Middle East

Syria condemns Hillary Clinton's remarks about Assad

Pro-Assad protesters attack the US embassy compound in Damascus, 11 July (Photo: Syrian news website Shukumaku)
Image caption Protesters erected Syrian flags on the US embassy complex

Syria has condemned as "provocative" a statement by US Secretary of State Hillary Clinton that President Bashar al-Assad has "lost legitimacy" to rule.

After a crowd attacked the US embassy in Damascus on Monday, Mrs Clinton said Mr Assad was "not indispensable".

France also blamed the regime after its embassy was similarly targeted.

The attacks have since been condemned by the UN Security Council, which called on Damascus to protect diplomatic property and personnel.

Syria's state news agency Sana said Mrs Clinton's remarks "amount to further proof of the flagrant interference of the US in the internal affairs of Syria".

President Barack Obama echoed Mrs Clinton's comments late on Tuesday, telling CBS that "increasingly you're seeing President Assad lose legitimacy in the eyes of his people".

The embassy attacks came after the US and French envoys visited the northern city of Hama - a focus of anti-government unrest - last week, to show solidarity with residents facing a security crackdown. Syria said they had sought to incite the protests.

Human rights groups say at least 1,400 civilians and 350 security force personnel have been killed since anti-government demonstrations across Syria began in mid-March.

The Syrian government denies targeting civilians, saying it is tackling armed groups.

Embassy attacks

Pro-government demonstrators have held protests outside the US and French embassies in the Syrian capital for the past two days.

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Media captionHillary Clinton: "We have absolutely nothing invested in President Assad remaining in power"

On Monday, three staff members at the French embassy were injured after protesters used a battering ram to try to enter the building. The protesters broke windows and replaced the French tricolore with the Syrian national flag.

The residence of the US ambassador, Robert Ford, was also briefly attacked.

President Obama said Washington had "sent a clear message that nobody can be messing with our embassy and that we will take whatever actions necessary in order to protect our embassy".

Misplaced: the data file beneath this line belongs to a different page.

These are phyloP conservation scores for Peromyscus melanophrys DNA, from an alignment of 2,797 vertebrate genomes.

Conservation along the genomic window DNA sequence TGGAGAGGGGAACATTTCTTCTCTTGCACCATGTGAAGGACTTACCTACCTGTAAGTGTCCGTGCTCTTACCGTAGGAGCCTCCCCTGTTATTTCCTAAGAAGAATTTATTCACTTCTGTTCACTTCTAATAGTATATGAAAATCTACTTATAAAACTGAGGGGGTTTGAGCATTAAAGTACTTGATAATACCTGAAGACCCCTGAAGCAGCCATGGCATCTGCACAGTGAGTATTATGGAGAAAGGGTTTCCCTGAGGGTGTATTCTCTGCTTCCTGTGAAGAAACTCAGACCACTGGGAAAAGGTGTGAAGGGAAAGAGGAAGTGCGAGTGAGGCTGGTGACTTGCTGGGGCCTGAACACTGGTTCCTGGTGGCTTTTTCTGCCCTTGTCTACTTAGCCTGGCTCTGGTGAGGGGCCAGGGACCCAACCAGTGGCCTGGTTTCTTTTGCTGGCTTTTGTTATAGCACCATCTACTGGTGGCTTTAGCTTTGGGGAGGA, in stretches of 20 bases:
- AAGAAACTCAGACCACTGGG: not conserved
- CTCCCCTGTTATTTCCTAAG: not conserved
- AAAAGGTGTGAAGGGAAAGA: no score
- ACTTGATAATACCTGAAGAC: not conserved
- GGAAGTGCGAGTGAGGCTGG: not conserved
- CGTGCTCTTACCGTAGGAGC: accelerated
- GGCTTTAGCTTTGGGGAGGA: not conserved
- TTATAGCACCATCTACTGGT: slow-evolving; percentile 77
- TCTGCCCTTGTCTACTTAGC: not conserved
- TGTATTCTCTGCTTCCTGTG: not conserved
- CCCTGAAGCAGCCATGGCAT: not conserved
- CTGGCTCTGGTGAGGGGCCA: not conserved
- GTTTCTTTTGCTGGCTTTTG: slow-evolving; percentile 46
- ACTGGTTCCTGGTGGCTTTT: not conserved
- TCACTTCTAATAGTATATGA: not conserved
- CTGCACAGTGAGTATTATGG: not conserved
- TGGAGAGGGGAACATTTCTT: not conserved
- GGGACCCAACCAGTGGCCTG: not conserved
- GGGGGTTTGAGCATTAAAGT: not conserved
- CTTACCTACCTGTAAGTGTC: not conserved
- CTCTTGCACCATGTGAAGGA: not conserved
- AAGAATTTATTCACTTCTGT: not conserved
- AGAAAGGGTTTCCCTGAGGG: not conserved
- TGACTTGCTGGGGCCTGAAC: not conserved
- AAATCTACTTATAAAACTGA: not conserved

In the strongest criticism from Washington to date, Mrs Clinton said: "President Assad is not indispensable and we have absolutely nothing invested in him remaining in power... Our goal is to see that the will of the Syrian people for a democratic transformation occurs."

Syrian officials denounced the remarks in a statement on Tuesday.

"The political leadership [of Syria] does not draw its legitimacy from the United States, but solely from the will of the Syrian people," it said.

Syria expects the US and its envoys "to refrain from any actions that are liable to provoke the sentiments of Syrians and their attachment to their national independence".

In a statement also issued on Tuesday, the UN Security Council said it condemned the attacks "in the strongest terms".

"Members of the security council recall the fundamental principle of the inviolability of diplomatic missions and the obligations on host governments, including under the 1961 Vienna Convention on Diplomatic Relations, to take all appropriate steps to protect embassy premises," the statement said.

"In this context, the members of the Security Council call on the Syrian authorities to protect diplomatic property and personnel."

Dialogue ends

The diplomatic spat coincided with the close of a government-organised dialogue conference in Damascus that many opposition leaders have boycotted.

In the final statement from the two-day meeting, participants said that dialogue was the only way out of the current crisis.

It called for the immediate release of political prisoners and all those arrested during the past five months of unrest, and for a democratic and pluralistic Syria.

However, the statement rejected all kinds of foreign interference.

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